Inspiration at Laura’s House

20140905_135936I confess that I still read many of the “Little House” books today. So it was really a dream come true to visit Laura Ingalls Wilder’s final home in Mansfield, Missouri. Surprisingly, there were two homes: Rocky Ridge Farm and the Rock House. The latter is where she began the first four books, sitting at her dining room table. At Rocky Ridge, she completed the rest, at a small desk in a room off the living room. The desk was tiny and must have been a perfect fit for the 4’11” Laura.  The desk remained exactly as she had left it … pens, pencils, stamps, stationery supplies. She wrote in longhand on ruled paper. From reading the books and about her life, I thought I knew many details of her life, but I was surprised most of all by the story of her daughter Rose Wilder Lane. She was a pioneering journalist and writer at a time when women still had fewer options for a career. Rose married, divorced and then traveled around the world as a journalist and became very wealthy as a writer. She came back to live near her parents but after Laura’s death in the 1950s, never returned there again.

One of the other women in the small group touring the Rocky Ridge home asked my friend and I what we were doing in Missouri. When I told her that I was driving across the country. She was silent for a second with a thoughtful look on her face and then replied that she had made the same trip, in the early 1960s! Marilyn Ann lived in Oklahoma City and recalled driving from upstate New York to her friend in California, a journey which took 6 weeks. She lied to her mother when she set out and said she was driving to the South. At the time, Marilyn said it was mostly safe to sleep in your car, which she did by stretching out on the front beach seat with a crowbar in her hand. She had help along the way. In one town, she couldn’t find a safe space so she went to a service station and garage and the owner told her to drive her car into the maintenance area and he locked it up for her safety. In the morning, he came back and unlocked it and she was on her way again. But there were also the shady characters. When she was driving on one highway, a man passed her and she could see him drinking from a large bottle. When he was in front of her, he held up the bottle and shook it back and forth, inviting her for a drink. Thankfully, he got off the next exit and she kept going.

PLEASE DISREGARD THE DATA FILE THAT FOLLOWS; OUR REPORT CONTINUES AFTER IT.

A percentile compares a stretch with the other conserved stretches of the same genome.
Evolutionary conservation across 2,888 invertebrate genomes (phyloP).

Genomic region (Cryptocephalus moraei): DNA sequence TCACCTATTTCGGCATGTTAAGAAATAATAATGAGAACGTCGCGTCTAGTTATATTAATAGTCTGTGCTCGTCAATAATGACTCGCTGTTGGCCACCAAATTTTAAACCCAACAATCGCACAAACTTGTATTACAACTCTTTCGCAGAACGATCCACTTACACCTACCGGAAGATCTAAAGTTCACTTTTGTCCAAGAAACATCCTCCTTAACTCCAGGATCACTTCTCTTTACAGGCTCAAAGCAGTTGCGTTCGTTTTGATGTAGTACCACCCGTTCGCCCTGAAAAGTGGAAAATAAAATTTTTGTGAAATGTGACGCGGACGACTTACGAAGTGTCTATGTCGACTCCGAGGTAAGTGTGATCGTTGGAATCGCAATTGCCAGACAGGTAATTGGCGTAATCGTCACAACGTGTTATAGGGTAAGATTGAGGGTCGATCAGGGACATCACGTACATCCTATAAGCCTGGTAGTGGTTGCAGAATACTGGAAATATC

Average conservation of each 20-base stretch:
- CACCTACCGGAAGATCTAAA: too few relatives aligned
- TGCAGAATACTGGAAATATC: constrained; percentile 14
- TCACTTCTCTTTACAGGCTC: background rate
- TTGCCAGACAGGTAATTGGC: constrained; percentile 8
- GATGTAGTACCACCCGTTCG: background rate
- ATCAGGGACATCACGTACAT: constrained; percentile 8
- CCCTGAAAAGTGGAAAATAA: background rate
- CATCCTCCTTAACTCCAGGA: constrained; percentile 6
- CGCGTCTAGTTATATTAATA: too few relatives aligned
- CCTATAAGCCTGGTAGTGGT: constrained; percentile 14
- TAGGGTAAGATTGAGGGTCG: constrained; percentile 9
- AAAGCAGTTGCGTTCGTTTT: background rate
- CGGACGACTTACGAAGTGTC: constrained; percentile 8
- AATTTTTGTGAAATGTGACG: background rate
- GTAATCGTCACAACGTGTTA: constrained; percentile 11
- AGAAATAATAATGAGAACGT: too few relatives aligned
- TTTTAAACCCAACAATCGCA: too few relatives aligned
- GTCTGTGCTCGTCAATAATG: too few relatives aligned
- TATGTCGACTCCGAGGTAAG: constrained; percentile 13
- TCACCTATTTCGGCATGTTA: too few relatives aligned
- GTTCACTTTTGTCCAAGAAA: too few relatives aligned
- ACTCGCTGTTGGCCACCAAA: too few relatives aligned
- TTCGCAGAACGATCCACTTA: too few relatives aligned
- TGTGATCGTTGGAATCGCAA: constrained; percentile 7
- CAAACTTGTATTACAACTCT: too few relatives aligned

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Making this trip has been an adventure so far but as a woman traveling alone, there is always the safety factor to consider. It was inspiring to me to meet Marilyn and know that she made the same journey at a time when it must have been harder and more unusual for a woman to make such a long drive. She said not being fully aware of the risks is why she started out, but I didn’t sense any regret while she was telling her story.

This is my second “literary pilgrimage” (Prince Edward Island for the “Anne” books was the first) and as with that visit, being at the writer’s home and surroundings inspired me as a writer. That I could have predicted. But it was meeting Marilyn and hearing her story that was an unexpected happiness. Thank you, Marilyn!

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